Swedish “buy now, pay later” company Klarna has launched a physical bank card in the UK that will allow people to delay payments for up to 30 days at high street stores as well as online.
The fintech company said that 400,000 people in the UK had already signed up for the Klarna Card, which is powered by Visa.
It means UK customers will be able to use Klarna’s buy-now-pay-later (BNPL) service – previously only available at checkout online – in physical stores.
Klarna said it intends to add more payment options to the card in future, such as splitting purchases into three monthly payments.
The Klarna Card, available in pink or black, is already available in Sweden and Germany, with plans to launch it in the US.
“Consumers are rejecting credit products which charge double-digit interest rates while allowing repayments to be put off indefinitely,” said Alex Marsh, head of Klarna UK. “For online purchases where credit makes sense, buy now pay later has become the sustainable alternative with no interest and clear payment schedules.”
BNPL products are not currently regulated in the UK but the government is currently conducting a review into the sector due to the risk of potential harm to consumers.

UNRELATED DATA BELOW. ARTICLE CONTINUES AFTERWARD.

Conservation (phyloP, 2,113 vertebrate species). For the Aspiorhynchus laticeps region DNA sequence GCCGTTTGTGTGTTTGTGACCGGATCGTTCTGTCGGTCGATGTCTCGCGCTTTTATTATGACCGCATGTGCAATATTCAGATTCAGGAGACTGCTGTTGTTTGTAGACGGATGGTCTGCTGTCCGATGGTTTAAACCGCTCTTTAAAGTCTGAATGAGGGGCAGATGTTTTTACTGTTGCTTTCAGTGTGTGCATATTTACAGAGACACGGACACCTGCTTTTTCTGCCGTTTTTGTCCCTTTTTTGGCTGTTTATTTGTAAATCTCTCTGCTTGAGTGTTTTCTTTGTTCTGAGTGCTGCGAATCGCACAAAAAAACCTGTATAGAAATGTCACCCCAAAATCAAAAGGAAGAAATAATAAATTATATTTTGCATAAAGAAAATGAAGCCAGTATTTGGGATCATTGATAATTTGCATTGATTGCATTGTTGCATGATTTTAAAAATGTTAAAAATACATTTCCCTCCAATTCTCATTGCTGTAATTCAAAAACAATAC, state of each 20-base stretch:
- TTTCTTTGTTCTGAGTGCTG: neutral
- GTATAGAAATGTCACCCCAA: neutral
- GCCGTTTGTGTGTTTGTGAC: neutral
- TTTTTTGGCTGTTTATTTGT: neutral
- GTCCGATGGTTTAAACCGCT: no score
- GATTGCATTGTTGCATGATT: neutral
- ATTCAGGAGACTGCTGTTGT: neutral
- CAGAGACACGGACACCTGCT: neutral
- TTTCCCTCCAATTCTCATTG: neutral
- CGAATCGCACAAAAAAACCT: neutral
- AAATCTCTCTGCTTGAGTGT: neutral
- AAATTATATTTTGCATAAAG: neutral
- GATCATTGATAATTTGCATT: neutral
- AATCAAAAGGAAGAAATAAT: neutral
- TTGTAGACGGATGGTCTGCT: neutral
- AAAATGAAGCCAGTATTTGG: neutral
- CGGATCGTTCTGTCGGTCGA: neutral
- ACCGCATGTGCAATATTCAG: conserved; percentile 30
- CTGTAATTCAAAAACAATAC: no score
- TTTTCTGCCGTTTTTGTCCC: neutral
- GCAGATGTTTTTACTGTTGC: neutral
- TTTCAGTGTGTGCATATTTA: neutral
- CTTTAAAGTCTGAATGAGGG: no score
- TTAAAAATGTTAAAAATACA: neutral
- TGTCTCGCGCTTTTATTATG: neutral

Klarna was founded back in 2005 by Niklas Adalberth, Sebastian Siemiatkowski, and Victor Jacobsson. The platform offers ecommerce payment solutions for merchants and shoppers.
Klarna surpassed a $30bn valuation in February last year and has most recently been valued at $46bn. It has been backed by investors including Sequoia Capital, Dragoneer, Bestseller Group, Permira, Visa, Atomico and Ant Group, among others.
Ian Bradbury, CTO of financial services at Fujitsu UK&I, said: “Digitally native apps continue to infiltrate the online and offline space, and force traditional banks to innovate and update their historically dated services.
“However, it’s vital that BNPL schemes are transparent and work with leaders in the sector to introduce safety measures, and further regulation if necessary, to avoid millions of UK shoppers taking on debt from delayed payments.”